Opinion

Mea Culpa in Kitchen

Sallie Satterthwaite's picture

Feel the need to come clean in a couple of borderline deceptive actions recently.

One problem with co-existing with a chronic disease is that you may try to take advantage of it. Not a really bad habit, I suppose, but I’ve got to watch closely the tendency to use it for unearned benefits. Read More»

Sticks and Stones

Rick Ryckeley's picture

On the first day of school, most kids worry about something. Some worry about their clothes, others the way their hair looks. Still others worry if they’ll be unlucky enough to get that one teacher that nobody wants to get. So what was the one thing yours truly worried about while attending the world of academia, you might ask? Well, it wasn’t just one thing. It was three. Read More»

Christians in Mosul face death

David Epps's picture

For the first time in 1,600 years,the Christian Mass is not being celebrated in the ancient city of Mosul, Iraq.

According to a story in The Daily Beast, The Islamic State of Iraq and Syria (ISIS) seized Iraq’s second largest city June 10, causing most Christians in the region to flee in terror. The remnant of Mosul’s ancient Christian community, long inhabitants of the place where many believe Jonah to be buried, now faces annihilation behind ISIS lines. Those who risk worship must do so in silence, praying under new Sharia regulations that have stilled every church bell in the city. Read More»

It all begins with R-E-S-P-E-C-T

Bonnie Willis's picture

Arguably, some of the most inspiring words in a speech were when President Obama stated, “We are not a collection of red states and blue states. We are the United States of America.”

Because of those words, many Americans believed he would bring about healing to our nation and help bridge our economic, racial, and socio-political divide. Six years later, however, just the opposite has happened. There are even greater numbers of poor and dependents, and the political and social discourse is even more divisive, caustic, and non-productive than it has ever been. Read More»

WWI, the not-so-great war

Cal Thomas's picture

NEWBURY, England — World War I began as most wars do with patriotic fervor and predictions of a quick end. It lasted four years.

While the match igniting the “war to end all wars” was lit by the assassination of Austria’s Archduke Ferdinand on June 28, 1914, formal declarations of war occurred 100 years ago on July 28 (Austria declares war on Serbia) and Aug. 1 (Germany declares war on Russia, and Russia on Germany). Aug. 1, 1914 was commemorated Sunday at a charity event to benefit current British war veterans at Highclere Castle, the site of the PBS series “Downton Abbey.” Read More»

Western anti-Semitism unleashed

Walter Williams's picture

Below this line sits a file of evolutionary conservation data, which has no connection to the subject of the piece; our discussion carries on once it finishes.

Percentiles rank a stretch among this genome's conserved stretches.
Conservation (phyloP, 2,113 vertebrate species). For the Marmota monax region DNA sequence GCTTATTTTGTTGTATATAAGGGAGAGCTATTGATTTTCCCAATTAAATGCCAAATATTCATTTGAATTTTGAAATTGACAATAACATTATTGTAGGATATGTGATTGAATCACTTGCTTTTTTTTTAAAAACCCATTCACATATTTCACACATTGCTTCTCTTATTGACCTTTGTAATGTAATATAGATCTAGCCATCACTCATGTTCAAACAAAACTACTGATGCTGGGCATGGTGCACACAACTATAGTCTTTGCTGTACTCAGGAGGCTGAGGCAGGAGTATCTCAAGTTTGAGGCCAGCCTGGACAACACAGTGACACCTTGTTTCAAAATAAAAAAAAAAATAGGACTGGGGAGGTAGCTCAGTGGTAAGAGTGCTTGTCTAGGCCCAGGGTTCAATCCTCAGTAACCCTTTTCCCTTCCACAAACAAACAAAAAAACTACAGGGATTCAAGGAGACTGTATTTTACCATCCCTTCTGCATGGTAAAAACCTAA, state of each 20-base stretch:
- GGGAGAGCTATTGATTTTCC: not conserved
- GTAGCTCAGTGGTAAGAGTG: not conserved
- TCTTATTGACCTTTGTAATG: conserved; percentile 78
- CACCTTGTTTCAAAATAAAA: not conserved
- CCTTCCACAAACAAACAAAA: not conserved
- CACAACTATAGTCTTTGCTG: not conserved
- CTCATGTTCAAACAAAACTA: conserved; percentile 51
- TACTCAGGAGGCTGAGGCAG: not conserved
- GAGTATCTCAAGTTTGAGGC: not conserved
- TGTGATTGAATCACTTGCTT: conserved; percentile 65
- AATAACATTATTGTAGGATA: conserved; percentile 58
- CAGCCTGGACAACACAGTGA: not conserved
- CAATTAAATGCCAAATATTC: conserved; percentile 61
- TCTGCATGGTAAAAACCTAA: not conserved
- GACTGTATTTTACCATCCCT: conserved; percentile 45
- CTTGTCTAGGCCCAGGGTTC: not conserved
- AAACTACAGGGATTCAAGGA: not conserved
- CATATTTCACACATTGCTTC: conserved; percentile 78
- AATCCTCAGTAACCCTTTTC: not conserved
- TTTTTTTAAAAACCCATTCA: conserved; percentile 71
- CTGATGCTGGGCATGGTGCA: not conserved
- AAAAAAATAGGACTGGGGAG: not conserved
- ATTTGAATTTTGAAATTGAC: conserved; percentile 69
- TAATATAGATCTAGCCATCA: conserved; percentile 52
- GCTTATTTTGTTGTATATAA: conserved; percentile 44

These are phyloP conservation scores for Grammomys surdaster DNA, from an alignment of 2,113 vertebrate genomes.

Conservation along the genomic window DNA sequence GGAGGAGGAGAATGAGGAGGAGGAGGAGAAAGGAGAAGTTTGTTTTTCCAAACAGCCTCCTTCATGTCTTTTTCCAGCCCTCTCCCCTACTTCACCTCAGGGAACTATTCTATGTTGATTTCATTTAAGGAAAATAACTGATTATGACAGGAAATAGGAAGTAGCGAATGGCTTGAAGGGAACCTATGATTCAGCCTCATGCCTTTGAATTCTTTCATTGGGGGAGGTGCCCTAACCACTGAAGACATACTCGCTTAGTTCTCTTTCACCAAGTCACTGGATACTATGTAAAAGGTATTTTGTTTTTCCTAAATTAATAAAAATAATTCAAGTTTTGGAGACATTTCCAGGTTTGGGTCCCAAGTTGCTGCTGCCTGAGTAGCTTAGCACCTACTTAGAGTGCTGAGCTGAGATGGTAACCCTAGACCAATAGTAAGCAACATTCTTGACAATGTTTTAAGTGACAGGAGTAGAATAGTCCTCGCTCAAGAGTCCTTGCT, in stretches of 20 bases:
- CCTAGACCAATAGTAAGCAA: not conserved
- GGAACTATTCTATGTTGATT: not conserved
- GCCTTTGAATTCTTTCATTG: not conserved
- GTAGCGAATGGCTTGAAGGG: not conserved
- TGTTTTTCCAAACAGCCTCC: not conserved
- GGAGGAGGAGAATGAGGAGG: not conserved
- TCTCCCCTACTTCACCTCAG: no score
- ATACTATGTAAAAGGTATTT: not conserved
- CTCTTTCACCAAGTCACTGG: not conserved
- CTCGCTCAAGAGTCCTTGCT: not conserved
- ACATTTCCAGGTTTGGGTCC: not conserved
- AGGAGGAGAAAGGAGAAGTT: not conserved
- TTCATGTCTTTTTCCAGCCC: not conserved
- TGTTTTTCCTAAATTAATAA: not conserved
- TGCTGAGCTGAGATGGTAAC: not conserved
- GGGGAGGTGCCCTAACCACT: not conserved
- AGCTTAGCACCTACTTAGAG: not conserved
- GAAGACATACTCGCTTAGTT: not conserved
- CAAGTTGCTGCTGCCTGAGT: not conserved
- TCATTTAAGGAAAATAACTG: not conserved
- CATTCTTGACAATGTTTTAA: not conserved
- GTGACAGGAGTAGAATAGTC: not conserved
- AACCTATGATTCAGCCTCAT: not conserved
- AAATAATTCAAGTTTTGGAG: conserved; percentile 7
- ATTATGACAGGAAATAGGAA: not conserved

Navi Pillay, U.N. high commissioner for human rights, has accused both Israel and Hamas militants of committing war crimes in the Gaza conflict. Her harshest criticism, as well as that of most nations, has been reserved for the Israeli government, charging that it has committed war crimes in direct violation of the Geneva Conventions. Read More»

Nixon - before Watergate

Pat Buchanan's picture

It has been a summer of remembrance.

The centennial of the Great War that began with the Guns of August 1914. The 75th anniversary of the Danzig crisis that led to Hitler’s invasion of Poland on Sept. 1, 1939. The 70th anniversary of D-Day.

In America, we celebrated the 50th anniversary of the Civil Rights Act of 1964. And this week marks the 40th anniversary of the resignation of President Richard Nixon. Read More»

Getting rid of the drama

Ronda Rich's picture

A friend of mine, long embroiled in upsets, distractions, problems and tribulations, called one day to announce happily that she was learning to “let things roll right off my back.”

“Really?” I asked. “And, how is that?”

She explained that her accountant had called to discuss a tax return, due that day after a couple of extensions and told her that she owed $15,000.

There was a silent pause then she asked, “How can that be? We spent more money than we made last year.” I like that logic. If you spent it and don’t have, how can you pay it? Read More»

‘Socialist’ water policy

I am a senior citizen that lives on Social Security and a long time resident of Fayette County. I want to express my voice in opposition to this new socialist type of water leak decision. What next? If my neighbor’s car breaks down will I have to pay a percentage of that as well? What about when he can’t pay his rent or taxes? Why not offer a plan whereas the pipe would be fixed if it leaked; like the $4 a month I pay on my hot water heater that will be replaced should it break down. That way everyone would benefit for what they pay out. Read More»

Charter school veto ‘sad’

I attended a Fayette County Board of Education meeting [July 29] and was saddened to hear the reasoning of most of the board members in rejecting the charter school application from Liberty Tech.

With the exception of Dr. Barry Marchman, this board is living in 1970. They really believe that every school can be all things to all students. Read More»